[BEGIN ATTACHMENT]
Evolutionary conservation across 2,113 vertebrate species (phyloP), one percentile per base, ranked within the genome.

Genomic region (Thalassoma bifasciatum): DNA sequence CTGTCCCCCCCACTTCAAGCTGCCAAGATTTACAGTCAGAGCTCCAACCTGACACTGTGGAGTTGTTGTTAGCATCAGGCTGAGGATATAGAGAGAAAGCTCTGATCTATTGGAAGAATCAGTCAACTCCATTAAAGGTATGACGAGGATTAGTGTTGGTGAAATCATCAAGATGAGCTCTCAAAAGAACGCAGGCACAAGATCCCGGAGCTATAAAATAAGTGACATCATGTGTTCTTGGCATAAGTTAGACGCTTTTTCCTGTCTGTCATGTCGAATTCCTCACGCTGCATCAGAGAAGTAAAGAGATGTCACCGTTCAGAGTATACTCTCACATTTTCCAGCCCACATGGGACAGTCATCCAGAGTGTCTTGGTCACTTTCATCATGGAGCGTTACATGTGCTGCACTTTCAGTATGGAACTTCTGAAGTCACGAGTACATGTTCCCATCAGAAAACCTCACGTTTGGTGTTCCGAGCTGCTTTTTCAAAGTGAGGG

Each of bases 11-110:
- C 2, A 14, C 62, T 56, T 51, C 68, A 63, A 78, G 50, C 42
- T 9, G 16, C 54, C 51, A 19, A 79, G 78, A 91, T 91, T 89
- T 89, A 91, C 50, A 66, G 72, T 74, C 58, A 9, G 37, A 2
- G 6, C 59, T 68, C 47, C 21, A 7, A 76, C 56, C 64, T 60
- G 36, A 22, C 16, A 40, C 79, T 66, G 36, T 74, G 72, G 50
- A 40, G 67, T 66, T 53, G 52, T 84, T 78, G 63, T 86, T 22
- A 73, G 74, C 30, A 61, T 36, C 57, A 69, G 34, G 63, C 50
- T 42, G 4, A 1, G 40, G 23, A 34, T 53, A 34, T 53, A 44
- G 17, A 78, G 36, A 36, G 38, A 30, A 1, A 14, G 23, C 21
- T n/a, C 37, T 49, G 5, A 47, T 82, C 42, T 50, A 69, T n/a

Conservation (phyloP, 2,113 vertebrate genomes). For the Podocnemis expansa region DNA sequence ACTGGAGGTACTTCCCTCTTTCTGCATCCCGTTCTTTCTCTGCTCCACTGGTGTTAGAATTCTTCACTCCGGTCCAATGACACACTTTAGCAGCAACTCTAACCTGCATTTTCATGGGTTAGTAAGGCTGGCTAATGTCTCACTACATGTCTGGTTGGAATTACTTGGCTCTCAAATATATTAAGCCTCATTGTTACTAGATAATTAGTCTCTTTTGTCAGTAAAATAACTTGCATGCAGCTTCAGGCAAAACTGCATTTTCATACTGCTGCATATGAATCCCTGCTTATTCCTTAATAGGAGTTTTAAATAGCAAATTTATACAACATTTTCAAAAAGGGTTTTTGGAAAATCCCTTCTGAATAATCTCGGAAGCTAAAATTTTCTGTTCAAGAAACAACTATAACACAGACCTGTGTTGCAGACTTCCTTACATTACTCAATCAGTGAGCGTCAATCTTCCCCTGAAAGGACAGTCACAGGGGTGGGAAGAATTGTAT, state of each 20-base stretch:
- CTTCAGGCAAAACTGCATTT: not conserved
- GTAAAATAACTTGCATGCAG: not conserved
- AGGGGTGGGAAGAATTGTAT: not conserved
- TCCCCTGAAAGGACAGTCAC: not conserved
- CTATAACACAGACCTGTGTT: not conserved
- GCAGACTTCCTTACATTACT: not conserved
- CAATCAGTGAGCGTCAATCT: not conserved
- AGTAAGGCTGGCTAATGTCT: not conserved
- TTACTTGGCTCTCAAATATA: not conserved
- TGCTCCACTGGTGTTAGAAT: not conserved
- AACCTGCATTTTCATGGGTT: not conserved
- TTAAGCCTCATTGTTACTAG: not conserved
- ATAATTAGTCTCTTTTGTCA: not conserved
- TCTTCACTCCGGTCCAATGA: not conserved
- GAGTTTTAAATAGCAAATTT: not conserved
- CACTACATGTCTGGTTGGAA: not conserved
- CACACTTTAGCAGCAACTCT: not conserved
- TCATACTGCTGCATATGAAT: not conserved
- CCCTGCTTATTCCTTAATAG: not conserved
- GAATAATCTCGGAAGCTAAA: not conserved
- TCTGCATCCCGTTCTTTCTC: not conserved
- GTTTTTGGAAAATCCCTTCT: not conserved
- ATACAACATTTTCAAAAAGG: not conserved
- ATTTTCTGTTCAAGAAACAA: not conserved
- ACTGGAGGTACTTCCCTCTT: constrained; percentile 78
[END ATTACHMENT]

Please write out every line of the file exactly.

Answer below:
Evolutionary conservation across 2,113 vertebrate species (phyloP), one percentile per base, ranked within the genome.

Genomic region (Thalassoma bifasciatum): DNA sequence CTGTCCCCCCCACTTCAAGCTGCCAAGATTTACAGTCAGAGCTCCAACCTGACACTGTGGAGTTGTTGTTAGCATCAGGCTGAGGATATAGAGAGAAAGCTCTGATCTATTGGAAGAATCAGTCAACTCCATTAAAGGTATGACGAGGATTAGTGTTGGTGAAATCATCAAGATGAGCTCTCAAAAGAACGCAGGCACAAGATCCCGGAGCTATAAAATAAGTGACATCATGTGTTCTTGGCATAAGTTAGACGCTTTTTCCTGTCTGTCATGTCGAATTCCTCACGCTGCATCAGAGAAGTAAAGAGATGTCACCGTTCAGAGTATACTCTCACATTTTCCAGCCCACATGGGACAGTCATCCAGAGTGTCTTGGTCACTTTCATCATGGAGCGTTACATGTGCTGCACTTTCAGTATGGAACTTCTGAAGTCACGAGTACATGTTCCCATCAGAAAACCTCACGTTTGGTGTTCCGAGCTGCTTTTTCAAAGTGAGGG

Each of bases 11-110:
- C 2, A 14, C 62, T 56, T 51, C 68, A 63, A 78, G 50, C 42
- T 9, G 16, C 54, C 51, A 19, A 79, G 78, A 91, T 91, T 89
- T 89, A 91, C 50, A 66, G 72, T 74, C 58, A 9, G 37, A 2
- G 6, C 59, T 68, C 47, C 21, A 7, A 76, C 56, C 64, T 60
- G 36, A 22, C 16, A 40, C 79, T 66, G 36, T 74, G 72, G 50
- A 40, G 67, T 66, T 53, G 52, T 84, T 78, G 63, T 86, T 22
- A 73, G 74, C 30, A 61, T 36, C 57, A 69, G 34, G 63, C 50
- T 42, G 4, A 1, G 40, G 23, A 34, T 53, A 34, T 53, A 44
- G 17, A 78, G 36, A 36, G 38, A 30, A 1, A 14, G 23, C 21
- T n/a, C 37, T 49, G 5, A 47, T 82, C 42, T 50, A 69, T n/a

Conservation (phyloP, 2,113 vertebrate genomes). For the Podocnemis expansa region DNA sequence ACTGGAGGTACTTCCCTCTTTCTGCATCCCGTTCTTTCTCTGCTCCACTGGTGTTAGAATTCTTCACTCCGGTCCAATGACACACTTTAGCAGCAACTCTAACCTGCATTTTCATGGGTTAGTAAGGCTGGCTAATGTCTCACTACATGTCTGGTTGGAATTACTTGGCTCTCAAATATATTAAGCCTCATTGTTACTAGATAATTAGTCTCTTTTGTCAGTAAAATAACTTGCATGCAGCTTCAGGCAAAACTGCATTTTCATACTGCTGCATATGAATCCCTGCTTATTCCTTAATAGGAGTTTTAAATAGCAAATTTATACAACATTTTCAAAAAGGGTTTTTGGAAAATCCCTTCTGAATAATCTCGGAAGCTAAAATTTTCTGTTCAAGAAACAACTATAACACAGACCTGTGTTGCAGACTTCCTTACATTACTCAATCAGTGAGCGTCAATCTTCCCCTGAAAGGACAGTCACAGGGGTGGGAAGAATTGTAT, state of each 20-base stretch:
- CTTCAGGCAAAACTGCATTT: not conserved
- GTAAAATAACTTGCATGCAG: not conserved
- AGGGGTGGGAAGAATTGTAT: not conserved
- TCCCCTGAAAGGACAGTCAC: not conserved
- CTATAACACAGACCTGTGTT: not conserved
- GCAGACTTCCTTACATTACT: not conserved
- CAATCAGTGAGCGTCAATCT: not conserved
- AGTAAGGCTGGCTAATGTCT: not conserved
- TTACTTGGCTCTCAAATATA: not conserved
- TGCTCCACTGGTGTTAGAAT: not conserved
- AACCTGCATTTTCATGGGTT: not conserved
- TTAAGCCTCATTGTTACTAG: not conserved
- ATAATTAGTCTCTTTTGTCA: not conserved
- TCTTCACTCCGGTCCAATGA: not conserved
- GAGTTTTAAATAGCAAATTT: not conserved
- CACTACATGTCTGGTTGGAA: not conserved
- CACACTTTAGCAGCAACTCT: not conserved
- TCATACTGCTGCATATGAAT: not conserved
- CCCTGCTTATTCCTTAATAG: not conserved
- GAATAATCTCGGAAGCTAAA: not conserved
- TCTGCATCCCGTTCTTTCTC: not conserved
- GTTTTTGGAAAATCCCTTCT: not conserved
- ATACAACATTTTCAAAAAGG: not conserved
- ATTTTCTGTTCAAGAAACAA: not conserved
- ACTGGAGGTACTTCCCTCTT: constrained; percentile 78